Intern wins Polk Award – What Next?

by March 11, 2014

At only 22-years-old, one recent Arizona State University graduate has already accomplished what most professionals take years to achieve.

Lauren Kyger has won the 2013 George Polk Award in Journalism for business reporting for her first major investigative project while interning with the Center for Public Integrity.

“I was honestly shocked. I was really, really shocked,” she said of hearing the news from her project manager, Alison Fitzgerald. “She said, ‘Lauren, this is a big deal.’”

Immediately after graduating from ASU’s Walter Cronkite School of Journalism and Mass Communication last May, Kyger moved to Washington D.C. to join the team of reporters to work on the winning series, “After the Meltdown.”

Lauren Kyger

Kyger wrote two of the stories in the award-winning series.

Kyger said winning the award so early in her career is “mind-boggling.”

“I just have so much respect for the organization and the other people that won the award this year,” she said. “Just to even be mentioned in the same breath as all those … incredible journalists, places that have done such amazing work, it’s more than words can describe.”

The project sheds light on the individuals responsible for the 2008 financial crisis who have yet to be held accountable for their actions leading to the crash.

The investigation took Kyger from chasing down congressmen at the Capitol to mining through heaps of paperwork. She had to quickly learn how to read SEC documents and mortgage and financial reports to build her story, something she says, she didn’t realize she was able to do coming right out of college.

“Once I really started to see that I could really do that and find things and say ‘wow’ this makes sense and start to put it all together, it was really empowering,” said Kyger, who only started taking business journalism classes her last year of school.

She said she’s thankful to the other reporters who helped her throughout the process, and watching them work and learning from their process was a lesson in itself.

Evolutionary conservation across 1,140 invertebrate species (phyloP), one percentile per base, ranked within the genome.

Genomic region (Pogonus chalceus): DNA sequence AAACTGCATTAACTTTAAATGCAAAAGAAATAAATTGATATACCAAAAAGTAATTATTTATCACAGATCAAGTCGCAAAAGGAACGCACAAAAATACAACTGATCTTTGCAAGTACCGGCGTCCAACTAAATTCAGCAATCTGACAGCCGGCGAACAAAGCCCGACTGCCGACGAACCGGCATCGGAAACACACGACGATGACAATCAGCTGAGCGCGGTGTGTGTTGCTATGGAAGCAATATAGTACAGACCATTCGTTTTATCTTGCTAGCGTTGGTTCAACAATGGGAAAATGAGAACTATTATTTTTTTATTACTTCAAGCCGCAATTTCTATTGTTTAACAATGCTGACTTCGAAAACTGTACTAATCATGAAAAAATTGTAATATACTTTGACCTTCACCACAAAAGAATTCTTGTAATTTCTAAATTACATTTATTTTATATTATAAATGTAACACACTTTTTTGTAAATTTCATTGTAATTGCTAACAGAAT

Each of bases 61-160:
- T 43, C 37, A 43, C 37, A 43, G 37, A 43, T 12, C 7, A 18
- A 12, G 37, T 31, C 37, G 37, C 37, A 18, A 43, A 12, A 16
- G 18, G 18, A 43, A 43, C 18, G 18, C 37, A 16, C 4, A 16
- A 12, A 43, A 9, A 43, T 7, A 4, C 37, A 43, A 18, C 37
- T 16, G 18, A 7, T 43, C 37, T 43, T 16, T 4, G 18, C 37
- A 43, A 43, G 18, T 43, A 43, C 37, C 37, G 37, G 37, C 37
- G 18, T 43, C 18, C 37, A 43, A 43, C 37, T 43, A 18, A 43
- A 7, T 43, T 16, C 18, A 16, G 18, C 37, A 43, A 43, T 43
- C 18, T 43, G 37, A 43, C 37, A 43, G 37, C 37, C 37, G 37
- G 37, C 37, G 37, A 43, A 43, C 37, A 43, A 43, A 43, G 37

“Just to even be mentioned
in the same breath as
all those … incredible journalists,
places that have done
such amazing work,
it’s more than words
can describe.”

“These are journalists that have been in the business for years and years and have had crazy experiences and have worked for really influential outlets,” she said of her teammates Fitzgerald, Daniel Wagner and John Dunbar. “I was just excited to be breathing the same oxygen as them.”

As a trained broadcast reporter at Cronkite, Kyger had to break away from the traditional short video story and dive into longer form storytelling, something she said she’s always been interested in pursuing.

“I really wanted to do more investigative work … that impacted people,” she said. “We were spending months and months of research on the story. It just made me fall in love with print more than I already was.”

Kyger’s internship may have ended last October, but in August, she will be getting her master’s degree in global business journalism in Beijing as a fellow at Tsinghua University.

Kyger minored in Chinese and has been studying the language since she was a senior in high school. She is now “close to fluent” and plans to report on China related issues in the future.

Her fascination with the culture started when she was a child (her favorite Disney princess was Mulan), and after studying abroad in the country a few years ago, she knew it was the right fit.

“I just fell in love with China—the people, the food, the atmosphere, the language,” she said. “And I knew that’s just what I wanted to do.”

To fill up the time in between graduate school, Kyger is doing research for the Hinrich Foundation (the organization sponsoring her fellowship) and taking on small jobs in her hometown outside of Boston. She didn’t want to start applying for reporting jobs knowing that she could only commit a year of her time before she had to move.

Kyger will receive her award in New York City in April, and although the award is “the cherry on top of the perfect ice cream sundae,” she would still be proud of the project if she hadn’t won anything.

“The work and the experience I got from the internship and the people I met—that’s the real award.”